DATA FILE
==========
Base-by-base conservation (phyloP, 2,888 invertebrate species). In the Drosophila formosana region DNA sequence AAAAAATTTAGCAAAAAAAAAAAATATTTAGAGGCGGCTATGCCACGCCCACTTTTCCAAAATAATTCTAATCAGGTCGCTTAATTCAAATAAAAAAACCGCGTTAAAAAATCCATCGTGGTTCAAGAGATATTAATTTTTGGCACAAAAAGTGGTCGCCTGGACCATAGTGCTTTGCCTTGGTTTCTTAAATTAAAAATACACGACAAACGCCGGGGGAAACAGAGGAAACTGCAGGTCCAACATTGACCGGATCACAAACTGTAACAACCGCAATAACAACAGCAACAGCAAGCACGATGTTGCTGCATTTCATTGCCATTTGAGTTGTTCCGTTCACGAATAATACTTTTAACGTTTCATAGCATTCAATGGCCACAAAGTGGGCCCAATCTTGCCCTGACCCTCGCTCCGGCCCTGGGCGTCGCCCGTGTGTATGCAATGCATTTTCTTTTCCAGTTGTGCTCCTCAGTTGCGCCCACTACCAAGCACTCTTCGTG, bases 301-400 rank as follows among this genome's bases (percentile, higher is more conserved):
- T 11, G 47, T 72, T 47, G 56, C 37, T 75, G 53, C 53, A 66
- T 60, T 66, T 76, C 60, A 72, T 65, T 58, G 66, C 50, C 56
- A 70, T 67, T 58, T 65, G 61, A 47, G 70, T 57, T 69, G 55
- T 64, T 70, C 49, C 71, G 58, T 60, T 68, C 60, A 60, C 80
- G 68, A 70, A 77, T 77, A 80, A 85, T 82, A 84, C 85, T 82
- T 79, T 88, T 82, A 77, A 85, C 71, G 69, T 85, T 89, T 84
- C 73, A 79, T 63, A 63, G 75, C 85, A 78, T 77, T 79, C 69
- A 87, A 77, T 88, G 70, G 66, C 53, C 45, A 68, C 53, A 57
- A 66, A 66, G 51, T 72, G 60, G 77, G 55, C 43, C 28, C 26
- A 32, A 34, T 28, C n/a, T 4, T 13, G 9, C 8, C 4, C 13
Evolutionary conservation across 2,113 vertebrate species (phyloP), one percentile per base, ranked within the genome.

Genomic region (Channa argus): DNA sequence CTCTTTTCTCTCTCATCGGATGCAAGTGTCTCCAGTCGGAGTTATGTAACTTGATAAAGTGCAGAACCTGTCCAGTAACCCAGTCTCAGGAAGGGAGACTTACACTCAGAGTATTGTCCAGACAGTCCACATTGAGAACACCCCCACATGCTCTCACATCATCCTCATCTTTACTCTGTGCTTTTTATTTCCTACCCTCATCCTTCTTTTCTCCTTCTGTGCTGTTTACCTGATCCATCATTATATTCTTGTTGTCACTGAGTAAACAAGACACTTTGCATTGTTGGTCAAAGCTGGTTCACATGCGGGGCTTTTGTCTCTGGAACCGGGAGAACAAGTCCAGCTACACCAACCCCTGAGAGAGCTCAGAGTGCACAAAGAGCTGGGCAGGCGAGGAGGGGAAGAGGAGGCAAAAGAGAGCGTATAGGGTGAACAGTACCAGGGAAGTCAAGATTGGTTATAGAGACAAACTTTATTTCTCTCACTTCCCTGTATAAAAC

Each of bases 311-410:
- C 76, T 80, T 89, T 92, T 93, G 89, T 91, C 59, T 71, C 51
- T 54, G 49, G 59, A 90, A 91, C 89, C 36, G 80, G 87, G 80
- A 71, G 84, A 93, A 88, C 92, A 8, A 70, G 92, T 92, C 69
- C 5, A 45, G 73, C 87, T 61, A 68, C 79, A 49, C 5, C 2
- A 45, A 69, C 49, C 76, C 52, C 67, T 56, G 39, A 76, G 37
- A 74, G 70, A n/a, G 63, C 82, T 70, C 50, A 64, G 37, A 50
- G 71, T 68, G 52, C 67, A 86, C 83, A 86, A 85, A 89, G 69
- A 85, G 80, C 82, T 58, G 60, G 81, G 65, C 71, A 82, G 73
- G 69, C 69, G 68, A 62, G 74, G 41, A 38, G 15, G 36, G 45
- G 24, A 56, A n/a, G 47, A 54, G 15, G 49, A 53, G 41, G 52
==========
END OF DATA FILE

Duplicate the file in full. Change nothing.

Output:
Base-by-base conservation (phyloP, 2,888 invertebrate species). In the Drosophila formosana region DNA sequence AAAAAATTTAGCAAAAAAAAAAAATATTTAGAGGCGGCTATGCCACGCCCACTTTTCCAAAATAATTCTAATCAGGTCGCTTAATTCAAATAAAAAAACCGCGTTAAAAAATCCATCGTGGTTCAAGAGATATTAATTTTTGGCACAAAAAGTGGTCGCCTGGACCATAGTGCTTTGCCTTGGTTTCTTAAATTAAAAATACACGACAAACGCCGGGGGAAACAGAGGAAACTGCAGGTCCAACATTGACCGGATCACAAACTGTAACAACCGCAATAACAACAGCAACAGCAAGCACGATGTTGCTGCATTTCATTGCCATTTGAGTTGTTCCGTTCACGAATAATACTTTTAACGTTTCATAGCATTCAATGGCCACAAAGTGGGCCCAATCTTGCCCTGACCCTCGCTCCGGCCCTGGGCGTCGCCCGTGTGTATGCAATGCATTTTCTTTTCCAGTTGTGCTCCTCAGTTGCGCCCACTACCAAGCACTCTTCGTG, bases 301-400 rank as follows among this genome's bases (percentile, higher is more conserved):
- T 11, G 47, T 72, T 47, G 56, C 37, T 75, G 53, C 53, A 66
- T 60, T 66, T 76, C 60, A 72, T 65, T 58, G 66, C 50, C 56
- A 70, T 67, T 58, T 65, G 61, A 47, G 70, T 57, T 69, G 55
- T 64, T 70, C 49, C 71, G 58, T 60, T 68, C 60, A 60, C 80
- G 68, A 70, A 77, T 77, A 80, A 85, T 82, A 84, C 85, T 82
- T 79, T 88, T 82, A 77, A 85, C 71, G 69, T 85, T 89, T 84
- C 73, A 79, T 63, A 63, G 75, C 85, A 78, T 77, T 79, C 69
- A 87, A 77, T 88, G 70, G 66, C 53, C 45, A 68, C 53, A 57
- A 66, A 66, G 51, T 72, G 60, G 77, G 55, C 43, C 28, C 26
- A 32, A 34, T 28, C n/a, T 4, T 13, G 9, C 8, C 4, C 13
Evolutionary conservation across 2,113 vertebrate species (phyloP), one percentile per base, ranked within the genome.

Genomic region (Channa argus): DNA sequence CTCTTTTCTCTCTCATCGGATGCAAGTGTCTCCAGTCGGAGTTATGTAACTTGATAAAGTGCAGAACCTGTCCAGTAACCCAGTCTCAGGAAGGGAGACTTACACTCAGAGTATTGTCCAGACAGTCCACATTGAGAACACCCCCACATGCTCTCACATCATCCTCATCTTTACTCTGTGCTTTTTATTTCCTACCCTCATCCTTCTTTTCTCCTTCTGTGCTGTTTACCTGATCCATCATTATATTCTTGTTGTCACTGAGTAAACAAGACACTTTGCATTGTTGGTCAAAGCTGGTTCACATGCGGGGCTTTTGTCTCTGGAACCGGGAGAACAAGTCCAGCTACACCAACCCCTGAGAGAGCTCAGAGTGCACAAAGAGCTGGGCAGGCGAGGAGGGGAAGAGGAGGCAAAAGAGAGCGTATAGGGTGAACAGTACCAGGGAAGTCAAGATTGGTTATAGAGACAAACTTTATTTCTCTCACTTCCCTGTATAAAAC

Each of bases 311-410:
- C 76, T 80, T 89, T 92, T 93, G 89, T 91, C 59, T 71, C 51
- T 54, G 49, G 59, A 90, A 91, C 89, C 36, G 80, G 87, G 80
- A 71, G 84, A 93, A 88, C 92, A 8, A 70, G 92, T 92, C 69
- C 5, A 45, G 73, C 87, T 61, A 68, C 79, A 49, C 5, C 2
- A 45, A 69, C 49, C 76, C 52, C 67, T 56, G 39, A 76, G 37
- A 74, G 70, A n/a, G 63, C 82, T 70, C 50, A 64, G 37, A 50
- G 71, T 68, G 52, C 67, A 86, C 83, A 86, A 85, A 89, G 69
- A 85, G 80, C 82, T 58, G 60, G 81, G 65, C 71, A 82, G 73
- G 69, C 69, G 68, A 62, G 74, G 41, A 38, G 15, G 36, G 45
- G 24, A 56, A n/a, G 47, A 54, G 15, G 49, A 53, G 41, G 52